As the weather gets colder and home-owners start up their heating systems forthe first time in months, insurance carriers see an influx of claims for the failureof furnaces and boilers. One frequentissue that can be both messy and potentially dangerous is a phenomenon knownas a “puffback.”
A puffback is a release of smoke or sootthat occurs when a boiler or furnace misfires. It is important that adjusters and insurance carriers understand what a puffback is and what causes one to occur. Notonly are they expensive (and occasionallydangerous), but they are often caused by anon-covered cause of loss. (Figure 1)
What is a puffback?
A puffback occurs when a furnace orboiler does not ignite properly and allowsoil or gas vapors to build up within theignition/combustion chamber. When itdoes finally ignite, the excess fuel in thechamber causes this puffback scenario.The result can be anywhere from a smallamount of smoke to a minor explosion,depending on how much fuel has accumulated in the chamber. (Figure 2)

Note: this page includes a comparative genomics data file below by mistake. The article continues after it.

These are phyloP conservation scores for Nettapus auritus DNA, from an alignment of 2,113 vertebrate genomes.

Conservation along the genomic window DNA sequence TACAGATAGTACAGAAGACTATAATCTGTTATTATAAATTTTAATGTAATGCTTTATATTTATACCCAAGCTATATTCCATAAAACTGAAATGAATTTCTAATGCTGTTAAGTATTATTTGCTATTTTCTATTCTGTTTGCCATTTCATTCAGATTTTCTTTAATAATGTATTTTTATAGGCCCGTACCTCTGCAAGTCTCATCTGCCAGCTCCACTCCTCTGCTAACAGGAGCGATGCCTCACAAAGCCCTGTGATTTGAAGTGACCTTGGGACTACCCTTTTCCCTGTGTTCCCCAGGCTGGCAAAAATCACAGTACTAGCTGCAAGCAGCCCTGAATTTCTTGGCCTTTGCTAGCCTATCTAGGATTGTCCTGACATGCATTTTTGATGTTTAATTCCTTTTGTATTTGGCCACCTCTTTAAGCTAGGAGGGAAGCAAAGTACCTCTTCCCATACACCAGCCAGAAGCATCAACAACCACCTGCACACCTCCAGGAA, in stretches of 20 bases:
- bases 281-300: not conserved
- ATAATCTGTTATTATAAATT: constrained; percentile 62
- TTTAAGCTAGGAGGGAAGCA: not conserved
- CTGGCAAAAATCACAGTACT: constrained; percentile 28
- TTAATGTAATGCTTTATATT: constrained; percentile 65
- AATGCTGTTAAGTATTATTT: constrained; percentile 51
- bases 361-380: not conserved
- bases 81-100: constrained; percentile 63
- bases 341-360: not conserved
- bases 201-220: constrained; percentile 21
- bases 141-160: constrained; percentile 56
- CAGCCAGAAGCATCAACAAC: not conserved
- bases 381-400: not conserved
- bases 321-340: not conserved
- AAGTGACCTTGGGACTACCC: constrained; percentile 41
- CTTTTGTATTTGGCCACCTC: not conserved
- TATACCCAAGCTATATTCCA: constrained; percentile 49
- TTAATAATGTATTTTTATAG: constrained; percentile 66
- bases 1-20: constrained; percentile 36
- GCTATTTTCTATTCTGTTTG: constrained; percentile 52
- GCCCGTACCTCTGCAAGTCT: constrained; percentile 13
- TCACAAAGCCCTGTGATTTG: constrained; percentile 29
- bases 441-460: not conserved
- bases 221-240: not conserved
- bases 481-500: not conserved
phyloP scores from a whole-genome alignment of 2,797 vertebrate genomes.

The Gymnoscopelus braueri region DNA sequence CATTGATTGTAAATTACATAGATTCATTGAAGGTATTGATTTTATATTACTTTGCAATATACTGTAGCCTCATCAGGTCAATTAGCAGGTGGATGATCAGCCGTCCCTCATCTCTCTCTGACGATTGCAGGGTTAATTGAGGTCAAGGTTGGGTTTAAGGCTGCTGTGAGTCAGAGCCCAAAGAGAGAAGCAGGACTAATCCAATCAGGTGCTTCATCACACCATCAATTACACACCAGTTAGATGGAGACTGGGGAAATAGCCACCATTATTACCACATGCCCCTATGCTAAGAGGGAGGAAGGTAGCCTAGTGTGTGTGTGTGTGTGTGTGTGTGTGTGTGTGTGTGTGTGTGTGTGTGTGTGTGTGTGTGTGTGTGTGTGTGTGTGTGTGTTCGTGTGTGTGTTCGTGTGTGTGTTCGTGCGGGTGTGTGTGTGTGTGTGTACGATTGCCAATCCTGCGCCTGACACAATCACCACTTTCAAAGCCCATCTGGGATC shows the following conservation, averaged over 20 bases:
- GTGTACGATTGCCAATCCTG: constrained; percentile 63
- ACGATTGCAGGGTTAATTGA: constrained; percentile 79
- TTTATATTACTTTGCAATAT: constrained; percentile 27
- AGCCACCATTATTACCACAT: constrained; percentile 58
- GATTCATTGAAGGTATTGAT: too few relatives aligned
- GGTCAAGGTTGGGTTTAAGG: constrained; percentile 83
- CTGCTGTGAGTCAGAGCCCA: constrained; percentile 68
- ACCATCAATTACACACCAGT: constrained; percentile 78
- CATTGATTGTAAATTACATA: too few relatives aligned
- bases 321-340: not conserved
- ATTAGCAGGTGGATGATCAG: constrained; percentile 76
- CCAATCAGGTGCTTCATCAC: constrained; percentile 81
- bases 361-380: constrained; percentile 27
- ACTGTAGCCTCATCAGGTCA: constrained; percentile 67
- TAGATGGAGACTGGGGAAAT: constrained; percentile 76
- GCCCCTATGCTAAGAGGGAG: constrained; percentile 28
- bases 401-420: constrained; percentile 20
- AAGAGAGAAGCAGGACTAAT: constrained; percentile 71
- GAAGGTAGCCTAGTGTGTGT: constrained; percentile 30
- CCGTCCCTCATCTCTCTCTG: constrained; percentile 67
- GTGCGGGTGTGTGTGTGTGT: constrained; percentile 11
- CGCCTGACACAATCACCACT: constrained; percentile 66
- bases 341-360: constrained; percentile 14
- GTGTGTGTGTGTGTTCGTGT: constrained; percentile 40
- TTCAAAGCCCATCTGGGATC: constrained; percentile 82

Puffbacks can occur in both oil andgas furnaces and boilers, but are muchmore common in oil-fired equipment.Oil furnaces and boilers require moremaintenance than their gas-fired counterparts, presenting more opportunitiesfor the ignition process to be hinderedif the system is not properly maintained.Additionally, oil is less likely than gas todissipate, leading to larger average explosions. Forced air, oil-fired heating systempuffbacks tend to be the messiest, as oilcreates more soot than gas, and the ductwork for the forced air system can spreadthat soot to every room in the home.
What causes a puffback?
Regardless of fuel type, furnaces andboilers should have annual system main
Furnace and Boiler Puffbacks
Soot damage froma puffback.
Damage caused by a puffbackto an oil-fired furnace.
Clogged flue pipe that lead to apuffback in an oil-fired boiler.
Puffback sootdamage withinthe heat chamberof a boiler.